We’re still burning through reviews that were intended for Tom Cruise month. This film is where I began to realize I might not want to watch 31 Tom Cruise movies:
I knew there were going to be some tough watches this month. It’s impossible to run through 31 of a star’s films and not find at least one film made for a completely different type of viewer than myself. In Legend, the 1985 fantasy film from writer William Hjortsberg and director Ridley Scott, that audience was one that likes a fairy tale. That’s what Legend is. It draws stark lines between good and evil, takes place in an enchanted forest, features a damsel in distress, and shares its overall creature aesthetic with Halloween displays at a big box store. Continue reading “Empty Balcony: Legend (1985)”
Every artist reaches, and then passes, their creative peak. It happens to everyone involved in creative endeavors should they survive long enough. Bands grow stale, the words of authors lose their ferocity, and auteurs show their viewers passable films where once there were epics. Declaring an artist as being past their prime is a bit like writing an obituary while a person is still alive, but those are the feelings that are evoked by watching a film like Alien: Covenant. It’s gorgeous to look at, and is still obviously the construction of a master filmmaker, but the deft touch and tight focus that made Alien a classic is all gone. Continue reading “October Horrorshow: Alien: Covenant, or, An Endless String of Stupid Decisions: The Movie”
Man vs. nature, and by extension, man vs. his own nature. It’s not an uncommon theme in film. Usually it involves the breakdown of a group in an isolated environment, becoming feral, members desperately trying to maintain their humanity. Director and screenwriter Joe Carnahan’s The Grey dispenses with much of the metaphor and instead keeps things simple. Mere survival is the theme here, pitting a group of humans against a pack of wolves.
Set in the Alaskan wilderness, The Grey tells the story of a group of oil industry roughnecks who survive a plane crash on a mountain far away from civilization. Not long after the seven survivors organize themselves enough to get a life-saving fire burning, they discover they are being stalked by wolves. The wolves don’t seem to be interested in hunting the men for food. Rather, they seem intent on just killing them for being in the wrong place.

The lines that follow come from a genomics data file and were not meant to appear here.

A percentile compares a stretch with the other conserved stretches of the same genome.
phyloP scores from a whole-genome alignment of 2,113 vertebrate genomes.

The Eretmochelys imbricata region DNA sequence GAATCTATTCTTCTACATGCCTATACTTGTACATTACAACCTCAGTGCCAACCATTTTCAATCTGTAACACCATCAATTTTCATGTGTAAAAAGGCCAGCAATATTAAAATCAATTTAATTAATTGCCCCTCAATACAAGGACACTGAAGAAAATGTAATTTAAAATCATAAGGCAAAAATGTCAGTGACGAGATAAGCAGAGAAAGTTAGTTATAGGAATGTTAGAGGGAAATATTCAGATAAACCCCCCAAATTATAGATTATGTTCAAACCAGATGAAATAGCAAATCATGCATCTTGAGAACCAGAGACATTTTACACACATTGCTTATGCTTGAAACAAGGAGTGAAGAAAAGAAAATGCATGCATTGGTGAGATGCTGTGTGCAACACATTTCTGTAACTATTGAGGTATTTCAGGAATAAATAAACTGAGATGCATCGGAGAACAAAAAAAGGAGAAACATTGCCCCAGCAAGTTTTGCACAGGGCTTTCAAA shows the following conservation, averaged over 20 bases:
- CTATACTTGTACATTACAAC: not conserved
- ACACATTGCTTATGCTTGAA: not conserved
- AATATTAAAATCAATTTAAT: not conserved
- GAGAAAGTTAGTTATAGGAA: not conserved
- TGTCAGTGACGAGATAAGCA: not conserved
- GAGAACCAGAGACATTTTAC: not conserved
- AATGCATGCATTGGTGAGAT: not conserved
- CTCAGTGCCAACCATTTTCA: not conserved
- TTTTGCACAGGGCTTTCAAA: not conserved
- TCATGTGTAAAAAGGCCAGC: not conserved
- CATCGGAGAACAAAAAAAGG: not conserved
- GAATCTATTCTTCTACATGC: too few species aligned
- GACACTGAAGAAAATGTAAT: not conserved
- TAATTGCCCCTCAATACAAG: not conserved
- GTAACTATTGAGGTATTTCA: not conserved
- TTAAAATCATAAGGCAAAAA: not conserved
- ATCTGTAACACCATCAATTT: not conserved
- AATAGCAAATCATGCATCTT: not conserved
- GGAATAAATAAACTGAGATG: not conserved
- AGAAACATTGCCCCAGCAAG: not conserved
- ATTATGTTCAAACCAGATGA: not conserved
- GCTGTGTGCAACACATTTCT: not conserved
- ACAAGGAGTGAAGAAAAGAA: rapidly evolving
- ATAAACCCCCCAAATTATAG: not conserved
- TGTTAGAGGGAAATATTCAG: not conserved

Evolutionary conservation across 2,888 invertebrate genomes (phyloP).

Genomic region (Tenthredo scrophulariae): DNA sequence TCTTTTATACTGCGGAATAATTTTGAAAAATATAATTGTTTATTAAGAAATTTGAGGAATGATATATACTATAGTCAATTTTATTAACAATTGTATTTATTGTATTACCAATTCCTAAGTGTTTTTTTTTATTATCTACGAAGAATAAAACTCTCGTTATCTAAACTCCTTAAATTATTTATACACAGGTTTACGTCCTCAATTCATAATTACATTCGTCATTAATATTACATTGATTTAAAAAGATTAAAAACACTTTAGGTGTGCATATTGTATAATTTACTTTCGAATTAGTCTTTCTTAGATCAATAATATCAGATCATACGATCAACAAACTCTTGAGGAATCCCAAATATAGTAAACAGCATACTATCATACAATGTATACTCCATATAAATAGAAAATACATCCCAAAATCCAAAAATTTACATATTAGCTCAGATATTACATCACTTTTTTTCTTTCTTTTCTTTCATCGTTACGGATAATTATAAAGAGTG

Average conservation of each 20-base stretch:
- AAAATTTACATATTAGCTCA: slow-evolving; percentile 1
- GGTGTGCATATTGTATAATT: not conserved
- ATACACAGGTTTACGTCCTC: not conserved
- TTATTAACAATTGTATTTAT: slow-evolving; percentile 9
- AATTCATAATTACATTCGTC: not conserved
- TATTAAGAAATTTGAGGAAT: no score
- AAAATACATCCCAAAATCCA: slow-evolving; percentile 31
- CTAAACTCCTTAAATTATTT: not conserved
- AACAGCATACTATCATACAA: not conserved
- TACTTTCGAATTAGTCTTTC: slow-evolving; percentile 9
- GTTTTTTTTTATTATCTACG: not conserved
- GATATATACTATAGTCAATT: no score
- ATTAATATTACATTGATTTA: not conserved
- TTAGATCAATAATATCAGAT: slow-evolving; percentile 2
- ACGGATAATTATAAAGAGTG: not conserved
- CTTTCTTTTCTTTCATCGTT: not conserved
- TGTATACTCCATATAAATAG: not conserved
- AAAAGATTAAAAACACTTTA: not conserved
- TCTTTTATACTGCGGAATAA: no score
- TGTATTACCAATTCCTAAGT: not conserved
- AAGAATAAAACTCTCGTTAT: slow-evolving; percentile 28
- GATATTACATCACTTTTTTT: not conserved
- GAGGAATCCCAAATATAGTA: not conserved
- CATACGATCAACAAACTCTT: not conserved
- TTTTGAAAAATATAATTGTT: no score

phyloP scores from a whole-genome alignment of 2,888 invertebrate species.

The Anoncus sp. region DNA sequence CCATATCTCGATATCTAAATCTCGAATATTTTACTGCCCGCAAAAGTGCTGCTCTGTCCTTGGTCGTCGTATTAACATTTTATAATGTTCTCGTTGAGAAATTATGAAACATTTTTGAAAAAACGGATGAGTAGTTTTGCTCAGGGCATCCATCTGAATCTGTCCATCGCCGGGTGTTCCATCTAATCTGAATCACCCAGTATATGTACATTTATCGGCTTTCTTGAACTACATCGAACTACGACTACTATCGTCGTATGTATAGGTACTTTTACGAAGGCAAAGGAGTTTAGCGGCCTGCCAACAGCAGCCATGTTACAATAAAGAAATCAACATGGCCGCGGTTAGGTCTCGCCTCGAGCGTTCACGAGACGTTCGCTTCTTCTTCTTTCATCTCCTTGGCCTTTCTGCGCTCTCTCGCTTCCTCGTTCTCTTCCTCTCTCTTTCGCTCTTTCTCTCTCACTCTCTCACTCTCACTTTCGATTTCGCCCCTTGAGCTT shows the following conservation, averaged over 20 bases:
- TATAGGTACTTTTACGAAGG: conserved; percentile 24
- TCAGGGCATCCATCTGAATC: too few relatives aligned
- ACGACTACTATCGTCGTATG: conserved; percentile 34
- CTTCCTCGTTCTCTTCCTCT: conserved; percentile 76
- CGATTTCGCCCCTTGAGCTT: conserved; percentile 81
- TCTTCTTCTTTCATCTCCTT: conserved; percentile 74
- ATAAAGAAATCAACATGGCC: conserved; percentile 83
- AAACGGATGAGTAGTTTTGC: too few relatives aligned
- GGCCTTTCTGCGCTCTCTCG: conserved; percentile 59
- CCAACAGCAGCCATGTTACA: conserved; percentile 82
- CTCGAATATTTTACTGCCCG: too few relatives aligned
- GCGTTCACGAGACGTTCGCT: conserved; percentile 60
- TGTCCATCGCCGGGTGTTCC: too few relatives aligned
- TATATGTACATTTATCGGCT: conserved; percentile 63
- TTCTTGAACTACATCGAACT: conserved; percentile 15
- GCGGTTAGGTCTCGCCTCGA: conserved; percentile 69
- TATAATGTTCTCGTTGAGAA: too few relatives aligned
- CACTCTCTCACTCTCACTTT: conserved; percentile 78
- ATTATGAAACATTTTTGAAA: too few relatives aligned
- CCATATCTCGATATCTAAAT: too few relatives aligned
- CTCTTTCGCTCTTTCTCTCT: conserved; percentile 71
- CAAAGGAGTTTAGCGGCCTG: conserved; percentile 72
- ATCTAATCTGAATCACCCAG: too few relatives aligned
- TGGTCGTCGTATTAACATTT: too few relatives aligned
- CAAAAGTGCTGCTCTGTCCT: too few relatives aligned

Led by the grim Ottway (Liam Neeson), a sniper employed by the oil company to protect the roughnecks from wolf attacks back at the camp the men originated from, the film follows the men as they try to escape from the wolves’ territory, their numbers whittled down throughout the course of the film. Continue reading “The Empty Balcony: The Grey”
Black Hawk Down is perhaps the simplest movie I’ve ever viewed, and also the most complicated. The United States intervention in Somalia is a footnote in America’s foreign policy history, but it is quite weighted, to the point that a student of recent American politics ignores it at their own peril. The initial American operation in Somalia, Operation Provide Relief, part of UNOSOM I (United Nations Operation in Somalia I), began in August 1992 as a response to the massive amount of killing and humanitarian suffering throughout the country. It was followed by UNITAF (Unified Task Force), also known as Operation Restore Hope, which lasted from December 1992 to May 1993. During that time, the United States suffered 43 killed and 143 wounded, but was able to increase the security of much of the country. After the mission ended, however, the peace did not last, as the warlords reasserted their control and chaos took hold once again. This led to UNOSOM II, Operation Gothic Serpent, and ultimately to the Battle of Mogadishu. Continue reading “The Empty Balcony: Black Hawk Down”
Always beware when a series of films has been labeled a franchise. Often it can mean that any effort to bring quality to the screen has been abandoned to embrace the industry’s insulting perceptions of mass taste. Such has been the fate of the Alien series of movies. The last entry that remained within the original continuity, Alien: Resurrection, was so awful it effectively killed the series. Since then, it has truly embraced the franchise label, making reality longstanding plans to team up with the Predator franchise, following a trail the comic book wings of the two brands began blazing in the 1980’s. Continue reading “October Horrorshow, Retroactive: Alien”